and will is finishing up another banjo project. this is an antique, complete pot and dowel stick, but the original mandolin style neck (banjolin) was missing. there were pictures available online so he could copy the original inlay style and once he adds the tuners, it will be headed for england i think.
the inlays with the original mandolin style, 8 string tailpiece in the jar.
and next up, a 'vermont' banjo. all vermont wood including a dramatic hornbeam fretboard that is covered by the rubber bands here ...
this table will be leaving next week with the x table ... distressed walnut with flip up leaves on the ends and twisted steel supports by sam ... the schedule's tight, but doable with a little luck and extra effort.

and in the background, we've got another custom dining room happening. a table, 8 chairs and a corner cupboard ... more on that project later in a separate post.

and we got the crazy little bobbin leg tables out the door last week. i missed that estimate by about 120% ... win some, lose some. can't say i wasn't warned ..
and lastly, below, i'm working with my chestnut cabinet client on a console table concept.
they like the 'bridges' bench and we're trying to see if it will adapt to console table shape.
looks promising to me. we'll see ... it looks like the last sunny and 50 degree day of this beautiful unusually warm vermont fall. wash the convertible and put it at the neighbor's for the winter .. take the pump out of the pond ... winter's coming ...

Thursday, November 24, 2011

things to be thankful for

so, another thanksgiving ... the 41st for kit and i, and we have a lot to be thankful for ..

1. each other ... 40 years ... how could they go by so fast ??
2. our two kids and their girlfriends ..
2.5 our respective families of aunts, uncles and cousins ...
3. the fact that both our boys work here everyday and we get to have lunch with them, and then they go home to their own places ..
3.5. our 3 non family employees whose skill, happy attitudes and dedication we hugely appreciate.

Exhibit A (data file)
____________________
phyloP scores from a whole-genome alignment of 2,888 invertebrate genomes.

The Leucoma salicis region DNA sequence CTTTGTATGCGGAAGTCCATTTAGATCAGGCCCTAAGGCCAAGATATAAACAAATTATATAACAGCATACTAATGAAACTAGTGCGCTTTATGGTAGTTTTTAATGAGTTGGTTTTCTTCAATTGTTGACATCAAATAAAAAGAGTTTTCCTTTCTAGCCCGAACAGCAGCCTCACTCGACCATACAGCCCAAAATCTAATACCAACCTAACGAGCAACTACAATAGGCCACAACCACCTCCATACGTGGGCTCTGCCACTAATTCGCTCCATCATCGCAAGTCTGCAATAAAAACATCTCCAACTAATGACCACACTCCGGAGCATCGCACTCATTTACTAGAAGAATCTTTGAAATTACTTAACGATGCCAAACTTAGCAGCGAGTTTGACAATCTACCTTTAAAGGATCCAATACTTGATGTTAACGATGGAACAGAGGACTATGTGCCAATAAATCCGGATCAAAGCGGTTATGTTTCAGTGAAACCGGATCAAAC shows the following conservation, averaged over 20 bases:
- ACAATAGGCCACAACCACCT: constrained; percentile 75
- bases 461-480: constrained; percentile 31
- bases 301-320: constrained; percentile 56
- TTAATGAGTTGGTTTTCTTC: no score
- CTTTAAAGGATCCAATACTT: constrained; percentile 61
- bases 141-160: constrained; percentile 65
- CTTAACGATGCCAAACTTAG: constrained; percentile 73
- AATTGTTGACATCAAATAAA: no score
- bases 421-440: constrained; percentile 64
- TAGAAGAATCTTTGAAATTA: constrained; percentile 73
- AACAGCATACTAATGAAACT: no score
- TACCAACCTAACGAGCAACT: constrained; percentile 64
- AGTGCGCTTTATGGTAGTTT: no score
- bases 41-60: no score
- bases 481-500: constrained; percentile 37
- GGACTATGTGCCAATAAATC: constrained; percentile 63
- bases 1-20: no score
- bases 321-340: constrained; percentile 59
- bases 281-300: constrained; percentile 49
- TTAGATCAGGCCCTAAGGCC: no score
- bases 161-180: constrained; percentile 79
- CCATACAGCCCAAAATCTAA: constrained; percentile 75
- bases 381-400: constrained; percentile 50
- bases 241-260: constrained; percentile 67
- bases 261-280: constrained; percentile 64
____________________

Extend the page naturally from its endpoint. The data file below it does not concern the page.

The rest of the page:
4. a nice place to live and work, in a fantastic small town, with no traffic lights, in vermont
5. our furniture and metal clients and kit's jewelry and gardening clients who make this all possible
6. the friends we have been hanging out with since the 1970s, and the new ones who have come to town since.
7. an incredible community of supportive and sharing artists around us

like someone who gets an oscar, i could go on and on but i feel like i should just stop with the highlights ... happy thanksgiving to you and yours ... dan
the traditional 'share the burner' turkey day woodburning event ..
dinner ... just the six of us
the pre thanksgiving event at kit's father's house last saturday ... about 20 aunts, uncles and cousins ..
mini concert for grandpa

Thursday, November 17, 2011

a claro walnut slab desk

we shipped another in our series of 'shaker' leg claro walnut slab desk and tables this week and it is now on its way to wisconsin. it's similar in design to the last claro slab table we made and is, in fact, a slab from the same log ... this slab was closer to the heart of the tree though, and the figure was a bit darker and richer. lots of little curls ... click the photos to enlarge them ...
the process for this project was typical, and it started with the selection of the slab ... this can happen on the internet through one of my suppliers, like good hope hardwoods. we then planned the trim cuts and did a plan view drawing, placing it in the room to check clearances and proportions above.